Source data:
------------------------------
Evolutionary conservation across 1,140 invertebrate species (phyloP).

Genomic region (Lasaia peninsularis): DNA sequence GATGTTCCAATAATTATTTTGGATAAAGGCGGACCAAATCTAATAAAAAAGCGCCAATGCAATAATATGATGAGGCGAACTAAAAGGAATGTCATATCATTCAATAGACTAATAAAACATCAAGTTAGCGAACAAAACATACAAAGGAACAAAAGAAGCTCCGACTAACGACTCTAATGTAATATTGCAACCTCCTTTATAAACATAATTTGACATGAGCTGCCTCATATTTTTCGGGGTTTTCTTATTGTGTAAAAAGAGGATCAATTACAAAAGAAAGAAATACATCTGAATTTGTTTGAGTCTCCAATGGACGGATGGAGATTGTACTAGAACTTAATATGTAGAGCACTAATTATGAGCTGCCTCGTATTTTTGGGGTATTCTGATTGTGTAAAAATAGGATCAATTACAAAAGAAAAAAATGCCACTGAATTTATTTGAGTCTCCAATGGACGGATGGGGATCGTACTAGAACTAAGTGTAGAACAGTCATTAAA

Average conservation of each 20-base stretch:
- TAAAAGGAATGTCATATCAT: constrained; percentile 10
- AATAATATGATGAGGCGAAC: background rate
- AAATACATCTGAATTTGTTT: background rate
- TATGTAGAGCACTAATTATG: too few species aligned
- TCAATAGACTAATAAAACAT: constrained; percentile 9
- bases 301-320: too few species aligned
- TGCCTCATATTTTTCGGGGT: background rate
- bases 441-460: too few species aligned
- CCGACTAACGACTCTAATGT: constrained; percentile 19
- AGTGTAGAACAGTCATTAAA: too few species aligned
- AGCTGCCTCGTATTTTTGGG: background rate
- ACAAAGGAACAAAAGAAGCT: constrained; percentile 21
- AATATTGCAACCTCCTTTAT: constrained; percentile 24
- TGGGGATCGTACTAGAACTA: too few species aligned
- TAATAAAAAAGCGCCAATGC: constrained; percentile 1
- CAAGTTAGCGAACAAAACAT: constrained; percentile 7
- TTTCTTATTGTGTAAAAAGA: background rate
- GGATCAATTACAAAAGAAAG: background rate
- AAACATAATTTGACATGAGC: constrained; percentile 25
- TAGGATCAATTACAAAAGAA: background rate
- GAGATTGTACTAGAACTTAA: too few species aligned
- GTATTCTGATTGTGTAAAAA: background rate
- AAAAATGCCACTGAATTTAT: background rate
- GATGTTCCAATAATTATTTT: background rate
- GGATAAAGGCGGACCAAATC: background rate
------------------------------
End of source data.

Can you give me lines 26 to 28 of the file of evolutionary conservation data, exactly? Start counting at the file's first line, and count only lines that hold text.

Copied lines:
- AAAAATGCCACTGAATTTAT: background rate
- GATGTTCCAATAATTATTTT: background rate
- GGATAAAGGCGGACCAAATC: background rate